Day 3: We are set to go to the Foothills of El Yunque. We booked an ATV tour with a company who used to be known as Hacienda Carabali but nowadays, they call themselves, Carabali Rainforest Park. If you are not into ATV-ing but still want to explore, they also offer horseback riding tours.
It was in the middle of the week and it wasn’t quite summer yet so we were the only ones on the tour. It’s like hiring our own guide! Manny, who was the guide assigned to us, was amazing! He was born in Jersey and goes back and forth from Puerto Rico to the Garden State every winter.
One thing I was anticipating on this ATV-ride is the need for speed – and they delivered! Although ATVs do not go as fast as cars or motorcycles, going up and down steep hills and going through puddles at a faster speed than a bicycle is definitely exhilarating!
This view showcases the ocean and you can actually see the Wyndham Rio Mar here.
After about an hour ride, we stopped and rested at the Mameyes River. This place reminded of the rivers I have seen along Kancamagus Highway in New Hampshire.
Since it was still early in the day, we decided to check out other places. In our quest to find a beach with clear water and white sands, we ended up at the Seven Seas Beach in the town of Fajardo. It is a public beach and there’s a parking lot conveniently located next to it, which we paid a flat fee of five bucks. You can easily miss it because the signs are not so obvious. When it comes to the water, this one is a little better than the waters of Rio Grande. It still ain’t all that. It is not well maintained. There were no shower rooms or bathrooms where you can change your clothes.
Although, this isn’t one of the prettiest beach I have seen in my entire life, it surely is one of my unforgettable places. Let me tell you a story. When I travel and visit unfamiliar places, my guard is always up. I am always cautious and I do not trust anybody even though they seem nice. As someone who grew up from a third world country, this was instilled in me. I can still be friendly but I do everything with caution.
As we headed back to our car, getting ready to leave the place and call it a day, a very unfortunate incident happened, which could have been avoided. We locked ourselves out of the car and left the keys in the trunk. Luckily, we have our cellphones, wallets, IDs and some cash with us. If you have traveled with me before, you probably know that I do my homework before every trip. A few days before we set foot to our trip, I called up my credit card companies and AAA if I will be covered for car rental insurance and roadside assistance in Puerto Rico. Unfortunately, I did not get a clear answer on this and the policies of the car rental place was not so clear either. It was already late in the afternoon and people were starting to leave. I took a chance and called up AAA. To my surprise, the operator said I was covered and they will send assistance within 40 minutes. I have had AAA since the moment I received my drivers license. I have only used it once and that was when I had a problem with my batteries. Oh and I also love that I was able to get free maps from them during the pre-GPS days.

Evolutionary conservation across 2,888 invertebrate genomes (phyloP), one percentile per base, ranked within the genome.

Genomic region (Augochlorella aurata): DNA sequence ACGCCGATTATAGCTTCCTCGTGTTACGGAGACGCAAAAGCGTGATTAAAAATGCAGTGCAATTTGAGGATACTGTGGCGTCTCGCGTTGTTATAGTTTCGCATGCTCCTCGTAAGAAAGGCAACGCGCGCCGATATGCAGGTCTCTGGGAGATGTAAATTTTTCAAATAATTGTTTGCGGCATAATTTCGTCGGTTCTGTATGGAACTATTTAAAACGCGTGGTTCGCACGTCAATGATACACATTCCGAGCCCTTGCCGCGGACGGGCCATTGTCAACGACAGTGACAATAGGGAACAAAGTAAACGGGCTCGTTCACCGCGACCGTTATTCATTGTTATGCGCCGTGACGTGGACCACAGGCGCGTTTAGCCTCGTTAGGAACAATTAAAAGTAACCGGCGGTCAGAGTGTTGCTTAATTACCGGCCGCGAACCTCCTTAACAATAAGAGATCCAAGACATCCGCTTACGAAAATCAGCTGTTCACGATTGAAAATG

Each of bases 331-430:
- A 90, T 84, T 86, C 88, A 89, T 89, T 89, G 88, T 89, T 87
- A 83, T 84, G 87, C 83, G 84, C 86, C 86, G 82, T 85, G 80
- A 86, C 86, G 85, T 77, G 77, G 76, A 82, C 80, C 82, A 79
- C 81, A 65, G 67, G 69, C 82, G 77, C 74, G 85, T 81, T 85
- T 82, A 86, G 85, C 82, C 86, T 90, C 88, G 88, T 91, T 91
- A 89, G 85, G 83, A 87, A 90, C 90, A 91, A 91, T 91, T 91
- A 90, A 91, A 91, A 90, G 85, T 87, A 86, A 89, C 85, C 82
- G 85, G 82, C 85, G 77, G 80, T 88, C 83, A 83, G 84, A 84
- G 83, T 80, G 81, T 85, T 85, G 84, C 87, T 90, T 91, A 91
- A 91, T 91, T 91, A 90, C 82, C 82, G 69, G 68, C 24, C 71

We hung around the parking lot fearing that we might miss the Mr. AAA. 30 minutes, 45 minutes, 50 minutes have passed. No sign of the AAA truck. We had put on a bet on every car that passed by. I bet that the person will be coming in on a van, he guessed they will be coming in on a car.
It was almost dusk and there was only a couple of cars left on the lot. The parking attendant, who can barely speaks English, is about to leave for the day. I can feel fear and panic slowly creeping inside me. For the little Spanish words we know, we tried to communicate with him and explained our situation. We pleaded to let the AAA vehicle in. A smartphone app translator could have been perfect for this situation but alas, reception was poor.
An hour has passed and still no sign of the AAA. A black car had pulled over by the parking lot entrance and talked to the attendant. It looked like it was the attendant’s ride. The nice lady who was driving the car talked to us. She knew more English than the attendant. She took out a wire hanger and explained to us that her husband – the attendant – would want to try to unlock the car. Though the offer was very tempting, we did not agree because we have no idea how he is going to get it done. The attendant and his wife understood our situation and decided to stay until AAA arrives. This reminded me that these are angels, roaming the earth, disguised as people. This reminded me that not all people are genuinely bad. I barely knew this man and woman and they barely knew us and yet, there they were, keeping an eye on us as if we all have been friends for a long time. There is still good in humanity.
Several more minutes have passed the AAA truck finally came. Neither of us won the bet, by the way, but that’s the least of our concerns now. The AAA guy was able to open the car in no time. In less than five minutes, we were ready to get out of Fajardo. But not without thanking and hugging the attendant and his wife. I wish my camera was with me during the whole ordeal but it was locked in the car. Everyone was ready to go home, that it did not occur to me to take a souvenir photo of our guardian angels. I hope our paths will cross again some day. I will never forget them.
Lesson of the day: do not entrust car keys to someone who is forgetful. Bigger lesson of the day: people who do good still exist, not expecting anything in return.